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Re: Since the "fake sheikh"

Postby Empire State Human

My guess is John's one of those guys who always says "yes yes yes, I'll get right on it" and then you never hear from him again. Cos that's just his defence mechanism that allows him to move away with the least hassle.

I think Higgins is pretty naive and this is true. Although it's perhaps worth noting that at a crucial (imo) point in the video he does say no when asked whether he would throw a frame.

But study the original source material – the NotW’s own video – and pay attention to Higgins’ words and actions and not the subtitles.

He does not actually say “Frame three, I am going to lose, yes, yes”.

He says (20sec to 22sec): “Frame three I’m going to lose, yeah. No.” [Nodding no].

http://www.sportingintelligence.com/201 ... se-030901/

It seems the original footage was too ambiguous to support NOTW's point that Higgins wanted to match fix, so they had to edit it.

Re: Since the "fake sheikh"

Postby shanew48

LDS wrote:
shanew48 wrote:The part of your post that I disagree with is saying it was entrapment, you can only end up being entrapped if you are doing something you shouldn't be doing, basically you need to be involved in a questionable situation in the first place for the entrapment defence to be attempted as a defence.


No, entrapment can get anyone at anytime for any reason completely devoid of any previous thoughts on a subject and is why entrapment is not permissible as a means of prosecution.

The laws on entrapment are very specific for a very good reason, and what you state here is quite literally the opposite of academic knowledge and teaching. For someone who's so obsessed with legality, perhaps you should understand the topic more thoroughly before making stuff up as you go along.


What I meant was I don't see how he was entrapped in that particular situation that he found himself in?

Re: Since the "fake sheikh"

Postby shanew48

Empire State Human wrote:
My guess is John's one of those guys who always says "yes yes yes, I'll get right on it" and then you never hear from him again. Cos that's just his defence mechanism that allows him to move away with the least hassle.

I think Higgins is pretty naive and this is true. Although it's perhaps worth noting that at a crucial (imo) point in the video he does say no when asked whether he would throw a frame.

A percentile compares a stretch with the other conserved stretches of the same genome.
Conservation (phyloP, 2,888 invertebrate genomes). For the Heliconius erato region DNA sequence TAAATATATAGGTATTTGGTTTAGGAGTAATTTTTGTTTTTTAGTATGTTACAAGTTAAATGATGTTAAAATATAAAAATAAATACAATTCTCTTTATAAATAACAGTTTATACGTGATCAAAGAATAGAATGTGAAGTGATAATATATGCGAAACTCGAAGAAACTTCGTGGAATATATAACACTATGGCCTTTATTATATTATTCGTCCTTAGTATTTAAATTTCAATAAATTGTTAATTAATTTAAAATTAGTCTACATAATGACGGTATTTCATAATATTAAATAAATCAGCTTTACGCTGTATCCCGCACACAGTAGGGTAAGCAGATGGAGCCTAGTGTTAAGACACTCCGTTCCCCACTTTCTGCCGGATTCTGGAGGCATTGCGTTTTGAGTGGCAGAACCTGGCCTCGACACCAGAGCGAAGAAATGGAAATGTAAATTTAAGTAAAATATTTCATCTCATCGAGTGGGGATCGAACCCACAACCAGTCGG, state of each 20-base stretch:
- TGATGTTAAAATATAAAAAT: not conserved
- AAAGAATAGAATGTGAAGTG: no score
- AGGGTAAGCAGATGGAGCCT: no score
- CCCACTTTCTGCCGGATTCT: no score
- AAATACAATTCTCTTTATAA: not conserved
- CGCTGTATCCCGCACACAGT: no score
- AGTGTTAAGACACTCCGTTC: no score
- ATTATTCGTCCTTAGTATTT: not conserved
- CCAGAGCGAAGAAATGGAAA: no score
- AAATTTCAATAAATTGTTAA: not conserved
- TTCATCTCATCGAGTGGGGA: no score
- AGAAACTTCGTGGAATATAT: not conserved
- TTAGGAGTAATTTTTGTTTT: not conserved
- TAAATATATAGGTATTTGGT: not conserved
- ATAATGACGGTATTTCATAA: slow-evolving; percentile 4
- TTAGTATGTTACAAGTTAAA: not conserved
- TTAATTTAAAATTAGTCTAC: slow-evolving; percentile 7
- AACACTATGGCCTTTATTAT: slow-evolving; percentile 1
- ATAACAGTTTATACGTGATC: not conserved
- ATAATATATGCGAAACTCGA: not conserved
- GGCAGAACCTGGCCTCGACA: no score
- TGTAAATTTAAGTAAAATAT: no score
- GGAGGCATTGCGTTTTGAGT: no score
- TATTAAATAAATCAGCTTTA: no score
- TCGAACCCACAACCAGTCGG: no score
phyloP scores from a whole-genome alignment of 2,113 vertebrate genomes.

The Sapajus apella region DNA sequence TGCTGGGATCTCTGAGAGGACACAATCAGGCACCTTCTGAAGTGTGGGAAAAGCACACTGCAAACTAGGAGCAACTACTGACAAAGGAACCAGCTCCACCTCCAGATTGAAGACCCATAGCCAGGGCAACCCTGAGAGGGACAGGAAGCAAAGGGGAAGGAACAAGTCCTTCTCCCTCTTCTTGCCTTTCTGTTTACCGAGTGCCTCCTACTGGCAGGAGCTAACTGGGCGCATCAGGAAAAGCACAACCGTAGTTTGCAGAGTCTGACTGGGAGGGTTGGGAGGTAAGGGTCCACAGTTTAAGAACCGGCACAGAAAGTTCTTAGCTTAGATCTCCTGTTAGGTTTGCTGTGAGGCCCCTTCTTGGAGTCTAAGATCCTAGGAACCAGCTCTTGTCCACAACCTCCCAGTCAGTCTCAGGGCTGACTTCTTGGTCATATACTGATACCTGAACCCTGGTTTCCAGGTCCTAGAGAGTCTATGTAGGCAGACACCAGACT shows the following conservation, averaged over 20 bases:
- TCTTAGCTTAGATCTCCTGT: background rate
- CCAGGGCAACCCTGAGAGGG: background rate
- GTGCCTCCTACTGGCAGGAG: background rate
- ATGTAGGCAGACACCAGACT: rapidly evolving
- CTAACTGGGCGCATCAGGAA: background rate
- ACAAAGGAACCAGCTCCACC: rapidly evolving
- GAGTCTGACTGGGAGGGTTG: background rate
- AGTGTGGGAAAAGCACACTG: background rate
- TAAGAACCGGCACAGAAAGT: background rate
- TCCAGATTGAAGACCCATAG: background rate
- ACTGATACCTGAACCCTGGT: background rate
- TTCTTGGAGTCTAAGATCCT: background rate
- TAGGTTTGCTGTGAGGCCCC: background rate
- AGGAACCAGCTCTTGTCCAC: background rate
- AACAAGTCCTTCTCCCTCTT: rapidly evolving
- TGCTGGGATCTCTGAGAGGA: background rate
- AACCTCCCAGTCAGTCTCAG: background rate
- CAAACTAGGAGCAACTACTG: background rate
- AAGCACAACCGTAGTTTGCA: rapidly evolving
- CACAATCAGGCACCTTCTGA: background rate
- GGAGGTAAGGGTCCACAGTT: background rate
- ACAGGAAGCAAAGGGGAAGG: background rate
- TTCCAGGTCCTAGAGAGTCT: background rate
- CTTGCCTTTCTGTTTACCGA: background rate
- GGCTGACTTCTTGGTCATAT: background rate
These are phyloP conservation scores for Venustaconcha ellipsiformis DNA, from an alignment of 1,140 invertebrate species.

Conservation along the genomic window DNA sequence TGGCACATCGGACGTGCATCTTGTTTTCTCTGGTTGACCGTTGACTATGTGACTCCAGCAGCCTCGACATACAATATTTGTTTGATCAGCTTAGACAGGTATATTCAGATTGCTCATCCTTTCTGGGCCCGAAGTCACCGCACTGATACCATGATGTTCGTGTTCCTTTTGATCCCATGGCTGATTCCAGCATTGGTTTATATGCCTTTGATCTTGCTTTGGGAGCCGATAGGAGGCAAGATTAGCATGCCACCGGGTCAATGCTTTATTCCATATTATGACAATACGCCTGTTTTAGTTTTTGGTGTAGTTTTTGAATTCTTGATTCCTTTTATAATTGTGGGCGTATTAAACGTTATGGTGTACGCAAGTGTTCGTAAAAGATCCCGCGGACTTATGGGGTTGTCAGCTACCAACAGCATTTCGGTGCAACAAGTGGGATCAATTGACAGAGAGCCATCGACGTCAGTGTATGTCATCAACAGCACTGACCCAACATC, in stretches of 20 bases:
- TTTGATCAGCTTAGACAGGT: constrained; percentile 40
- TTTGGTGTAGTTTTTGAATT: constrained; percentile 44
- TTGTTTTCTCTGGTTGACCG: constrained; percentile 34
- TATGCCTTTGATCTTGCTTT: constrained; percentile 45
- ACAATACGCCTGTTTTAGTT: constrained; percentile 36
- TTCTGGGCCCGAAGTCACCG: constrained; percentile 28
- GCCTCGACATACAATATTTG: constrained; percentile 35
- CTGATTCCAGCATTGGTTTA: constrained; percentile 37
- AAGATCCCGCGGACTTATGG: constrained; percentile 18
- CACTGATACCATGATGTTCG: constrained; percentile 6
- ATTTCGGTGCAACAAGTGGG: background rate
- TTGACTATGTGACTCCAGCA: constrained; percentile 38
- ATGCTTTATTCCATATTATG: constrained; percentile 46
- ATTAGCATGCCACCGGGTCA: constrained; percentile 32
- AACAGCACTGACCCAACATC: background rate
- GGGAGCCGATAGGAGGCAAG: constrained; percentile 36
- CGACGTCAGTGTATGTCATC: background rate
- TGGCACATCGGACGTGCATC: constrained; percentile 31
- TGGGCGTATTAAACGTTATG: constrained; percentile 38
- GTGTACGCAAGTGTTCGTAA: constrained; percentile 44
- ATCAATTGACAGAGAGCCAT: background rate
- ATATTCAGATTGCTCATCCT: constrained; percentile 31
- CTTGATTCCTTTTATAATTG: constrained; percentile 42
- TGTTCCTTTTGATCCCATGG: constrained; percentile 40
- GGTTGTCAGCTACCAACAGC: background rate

But study the original source material – the NotW’s own video – and pay attention to Higgins’ words and actions and not the subtitles.

He does not actually say “Frame three, I am going to lose, yes, yes”.

He says (20sec to 22sec): “Frame three I’m going to lose, yeah. No.” [Nodding no].

http://www.sportingintelligence.com/201 ... se-030901/

It seems the original footage was too ambiguous to support NOTW's point that Higgins wanted to match fix, so they had to edit it.


At one point he jokes about checking for hidden cameras, why would you mention being recorded unless you thought what you were doing was wrong?

Re: Since the "fake sheikh"

Postby SnookerFan

shanew48 wrote:
SnookerFan wrote:
shanew48 wrote:
LDS wrote:
shanew48 wrote:Just asking salient questions in relation to the whole affair, things that have never been satisfactorily answered in my mind.

Does the whole affair become less egregious after a certain amount of years? some things you can't really just forgive and forget I don't think, all other max fixers have been dealt with very harshly I would say in comparison.

Why didn't him or his manager report such a blatant approach? didn't Jones get a 2 year ban for not reporting being aware of match fixing as opposed to a 6 month out of season ban? which was a worse transgression out of the two?


Well you're not going to find any answers here, and this topic has been covered a few million times in excruciating detail ever since it happened. It's not that no-one cares, it's that everything that can be said has already been said... again and again and again.

So you're not really saying anything other than constantly repeating yourself. You're not going to listen to anyone, you're just going to take the opportunity of any response to just repeat yourself like a broken record.

You write as if fascinated, completely unaware that for most people the topic is one of the most boring and tedious plagues of modern snooker, the constant repetition of it being far worse a social unpleasantness than the original misdemeanour.

It's the snooker equivalent of having a Flat Earth Cult lurking around every corner, forever desperate and relentless to make you give a crap about something that was 'resolved' eons ago...


So what was the general consensus after it being covered a few million times in excruciating detail on here? guilty as sin? he would have more than likely proceeded to follow through on what was agreed in that meeting? or was he just in drink (obviously) and wasn't taking what was being offered seriously?